How the comprehensibility of information can optimize the effectiveness of our communication
Prof. Wilbert Spooren, Professor in Dutch Language and Culture
What makes information comprehensible? In a quest to find an answer to this question, CLS researchers focus on the difference between concrete and abstract language. Professor Wilbert Spooren, “Various theories claim that concrete language has a range of positive effects. Compared to abstract language, concrete language is thought to enhance people’s interest in information and improve their comprehension and memory of that information. The major problem in current research is that it is unclear exactly what concrete language is. Some researchers claim that if something is concrete, it is something that you can see, hear, taste, or feel. Others state that something is concrete if it is detailed.”
As a result of these inconsistencies, little is known about how concrete language influences the comprehensibility of information and, consequently, how it might optimize effective communication. Spooren, “In a recent study, we aimed to shed more light on this by assessing the determinants of concreteness. What is it exactly that makes one word more concrete than the other? We asked people to score over 2,000 words on how concrete they found these words. We also asked them to indicate how specific, comprehensible, perceptible, and “drawable” they thought each word was.” Our results showed that the perceptibility of a word, i.e. the degree to which it can be seen, heard, tasted, or felt, is most strongly related to how concrete it is. For that reason, words like freedom and power are less concrete than words like castle and soap. This finding gives us relevant insights into the nature of concreteness. Moreover, it can inform the development of experimental materials and thus provide an impetus to further research on concrete language.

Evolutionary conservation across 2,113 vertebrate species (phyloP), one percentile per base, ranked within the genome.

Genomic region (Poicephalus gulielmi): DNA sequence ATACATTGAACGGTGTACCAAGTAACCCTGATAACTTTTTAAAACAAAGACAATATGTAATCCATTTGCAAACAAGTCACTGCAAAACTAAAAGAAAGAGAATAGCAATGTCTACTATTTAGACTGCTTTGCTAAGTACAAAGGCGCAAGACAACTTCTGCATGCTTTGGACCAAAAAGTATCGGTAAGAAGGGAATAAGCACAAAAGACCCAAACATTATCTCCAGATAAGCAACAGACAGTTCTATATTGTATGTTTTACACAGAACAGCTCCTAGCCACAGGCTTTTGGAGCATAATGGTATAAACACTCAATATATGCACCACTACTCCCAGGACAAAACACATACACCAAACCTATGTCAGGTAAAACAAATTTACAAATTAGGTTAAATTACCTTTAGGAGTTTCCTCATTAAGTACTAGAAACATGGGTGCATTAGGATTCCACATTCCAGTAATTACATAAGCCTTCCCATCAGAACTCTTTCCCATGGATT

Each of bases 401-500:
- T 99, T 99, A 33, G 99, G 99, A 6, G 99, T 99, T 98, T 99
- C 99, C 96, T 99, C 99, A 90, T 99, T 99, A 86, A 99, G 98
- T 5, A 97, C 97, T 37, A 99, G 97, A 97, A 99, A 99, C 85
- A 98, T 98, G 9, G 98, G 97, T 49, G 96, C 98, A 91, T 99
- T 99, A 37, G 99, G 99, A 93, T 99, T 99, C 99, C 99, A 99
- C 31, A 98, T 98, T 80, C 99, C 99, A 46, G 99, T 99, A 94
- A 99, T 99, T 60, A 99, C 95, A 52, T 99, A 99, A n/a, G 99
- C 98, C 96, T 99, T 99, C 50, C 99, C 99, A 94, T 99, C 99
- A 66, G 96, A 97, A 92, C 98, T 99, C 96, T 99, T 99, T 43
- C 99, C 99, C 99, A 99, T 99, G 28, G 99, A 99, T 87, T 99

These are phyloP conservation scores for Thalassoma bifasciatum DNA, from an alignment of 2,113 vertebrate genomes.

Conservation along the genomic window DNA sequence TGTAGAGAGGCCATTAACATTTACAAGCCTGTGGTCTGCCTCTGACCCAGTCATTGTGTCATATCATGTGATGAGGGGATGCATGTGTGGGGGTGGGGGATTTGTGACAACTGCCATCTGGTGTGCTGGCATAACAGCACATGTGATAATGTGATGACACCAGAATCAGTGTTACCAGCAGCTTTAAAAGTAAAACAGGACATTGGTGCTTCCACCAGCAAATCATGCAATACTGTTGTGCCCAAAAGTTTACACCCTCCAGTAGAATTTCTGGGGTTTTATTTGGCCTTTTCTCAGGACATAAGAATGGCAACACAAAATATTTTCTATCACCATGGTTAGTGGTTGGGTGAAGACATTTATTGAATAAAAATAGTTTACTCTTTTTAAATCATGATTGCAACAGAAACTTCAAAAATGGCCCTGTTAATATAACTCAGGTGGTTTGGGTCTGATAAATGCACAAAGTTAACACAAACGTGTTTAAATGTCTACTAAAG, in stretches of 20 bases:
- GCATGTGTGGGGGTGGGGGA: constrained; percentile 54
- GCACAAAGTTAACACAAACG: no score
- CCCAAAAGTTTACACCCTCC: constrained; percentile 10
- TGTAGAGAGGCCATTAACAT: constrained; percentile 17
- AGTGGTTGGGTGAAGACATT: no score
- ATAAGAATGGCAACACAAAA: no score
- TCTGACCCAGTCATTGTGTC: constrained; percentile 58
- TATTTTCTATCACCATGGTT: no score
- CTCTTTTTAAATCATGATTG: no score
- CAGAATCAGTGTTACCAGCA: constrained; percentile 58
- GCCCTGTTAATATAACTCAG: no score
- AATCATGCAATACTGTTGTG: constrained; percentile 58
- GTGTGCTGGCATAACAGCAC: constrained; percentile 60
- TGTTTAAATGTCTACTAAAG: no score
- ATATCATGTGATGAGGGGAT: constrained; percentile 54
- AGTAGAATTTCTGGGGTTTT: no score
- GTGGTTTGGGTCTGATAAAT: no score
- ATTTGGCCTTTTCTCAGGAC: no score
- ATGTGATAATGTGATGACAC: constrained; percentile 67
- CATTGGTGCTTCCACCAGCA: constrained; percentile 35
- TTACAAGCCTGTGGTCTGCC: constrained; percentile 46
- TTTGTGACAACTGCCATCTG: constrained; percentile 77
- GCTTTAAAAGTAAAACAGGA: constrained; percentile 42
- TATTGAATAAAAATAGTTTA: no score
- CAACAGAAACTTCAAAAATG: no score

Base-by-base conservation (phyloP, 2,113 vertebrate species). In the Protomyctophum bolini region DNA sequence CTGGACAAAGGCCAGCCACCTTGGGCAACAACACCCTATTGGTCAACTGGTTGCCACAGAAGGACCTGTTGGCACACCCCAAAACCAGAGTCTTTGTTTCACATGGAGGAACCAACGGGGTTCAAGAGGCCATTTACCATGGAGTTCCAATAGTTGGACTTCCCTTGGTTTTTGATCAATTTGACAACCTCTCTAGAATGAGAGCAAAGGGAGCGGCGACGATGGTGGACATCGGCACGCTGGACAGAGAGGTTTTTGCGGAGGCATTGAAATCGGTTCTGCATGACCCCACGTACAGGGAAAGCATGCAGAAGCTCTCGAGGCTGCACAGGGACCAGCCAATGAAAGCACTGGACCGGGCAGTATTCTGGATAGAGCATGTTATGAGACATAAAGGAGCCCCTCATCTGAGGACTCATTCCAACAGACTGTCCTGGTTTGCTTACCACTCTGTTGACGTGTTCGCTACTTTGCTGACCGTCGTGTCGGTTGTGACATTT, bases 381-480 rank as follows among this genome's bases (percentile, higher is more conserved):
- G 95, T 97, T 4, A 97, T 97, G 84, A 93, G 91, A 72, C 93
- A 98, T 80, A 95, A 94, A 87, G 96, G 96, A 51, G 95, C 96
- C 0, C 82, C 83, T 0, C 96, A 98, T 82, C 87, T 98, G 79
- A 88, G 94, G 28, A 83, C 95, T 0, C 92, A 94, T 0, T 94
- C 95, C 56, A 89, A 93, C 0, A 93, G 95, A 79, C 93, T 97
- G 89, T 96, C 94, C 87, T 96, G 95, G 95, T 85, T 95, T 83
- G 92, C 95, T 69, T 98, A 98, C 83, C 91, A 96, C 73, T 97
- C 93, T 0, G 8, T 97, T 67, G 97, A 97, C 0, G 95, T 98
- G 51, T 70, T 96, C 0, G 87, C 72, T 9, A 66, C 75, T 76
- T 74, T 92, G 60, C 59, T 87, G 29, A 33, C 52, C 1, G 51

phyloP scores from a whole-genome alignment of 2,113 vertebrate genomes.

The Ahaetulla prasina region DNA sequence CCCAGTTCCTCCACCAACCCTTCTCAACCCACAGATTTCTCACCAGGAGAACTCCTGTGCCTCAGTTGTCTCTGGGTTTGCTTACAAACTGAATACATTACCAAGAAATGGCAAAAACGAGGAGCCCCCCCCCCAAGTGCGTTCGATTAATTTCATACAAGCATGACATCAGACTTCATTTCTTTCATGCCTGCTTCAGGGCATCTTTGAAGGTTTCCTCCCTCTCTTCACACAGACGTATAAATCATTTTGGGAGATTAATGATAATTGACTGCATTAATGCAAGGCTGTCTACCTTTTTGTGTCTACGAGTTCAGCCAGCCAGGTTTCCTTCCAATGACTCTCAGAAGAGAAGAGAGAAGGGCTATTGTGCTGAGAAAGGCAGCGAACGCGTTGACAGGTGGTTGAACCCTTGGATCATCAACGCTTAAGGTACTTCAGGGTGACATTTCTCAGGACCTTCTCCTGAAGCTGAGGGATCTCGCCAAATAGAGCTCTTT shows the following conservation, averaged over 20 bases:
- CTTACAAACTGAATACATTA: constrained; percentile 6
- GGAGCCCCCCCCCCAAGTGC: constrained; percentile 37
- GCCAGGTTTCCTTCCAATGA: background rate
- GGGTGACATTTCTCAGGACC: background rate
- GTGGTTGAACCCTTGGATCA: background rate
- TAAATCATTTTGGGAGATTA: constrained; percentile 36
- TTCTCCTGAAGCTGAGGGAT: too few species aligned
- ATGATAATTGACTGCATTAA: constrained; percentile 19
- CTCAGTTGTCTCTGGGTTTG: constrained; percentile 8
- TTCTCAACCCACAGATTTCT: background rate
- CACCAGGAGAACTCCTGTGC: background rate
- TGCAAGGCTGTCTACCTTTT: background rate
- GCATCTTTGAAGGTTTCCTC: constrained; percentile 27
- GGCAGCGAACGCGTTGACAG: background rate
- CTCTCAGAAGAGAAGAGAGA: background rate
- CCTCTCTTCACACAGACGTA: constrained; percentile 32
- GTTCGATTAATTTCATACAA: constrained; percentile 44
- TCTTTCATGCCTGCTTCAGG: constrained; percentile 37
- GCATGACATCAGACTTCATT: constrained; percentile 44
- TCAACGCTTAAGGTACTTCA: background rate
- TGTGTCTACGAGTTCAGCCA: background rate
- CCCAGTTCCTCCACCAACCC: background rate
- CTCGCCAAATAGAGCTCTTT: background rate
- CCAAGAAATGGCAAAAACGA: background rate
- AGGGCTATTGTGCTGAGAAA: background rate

In the near future, CLS researchers will continue their work on comprehensibility. “Research on comprehensibility is highly relevant considering the fact that much information is becoming inaccessible to an increasing number of societal groups,” says Spooren. Crucially, what is comprehensible for one group might be incomprehensible for another. Spooren, “Not only do we need to take differences between social groups and individuals seriously, we also need to enlarge the scope of research on comprehensibility. Non-verbal signals such as pictures are also relevant for the comprehensibility of language.”
The Centre for Language Studies offers a stimulating environment for further research in this direction. Experts in the fields of health communication, financial communication, and persuasive communication collaborate in their joint endeavour to uncover the characteristics of comprehensible information. “We also benefit from the work of those CLS researchers who are experts in developing and studying large databases of texts, for example with the help of technological tools,” says Spooren. “The combination of discourse studies and computational linguistics opens doors for exciting new research projects.”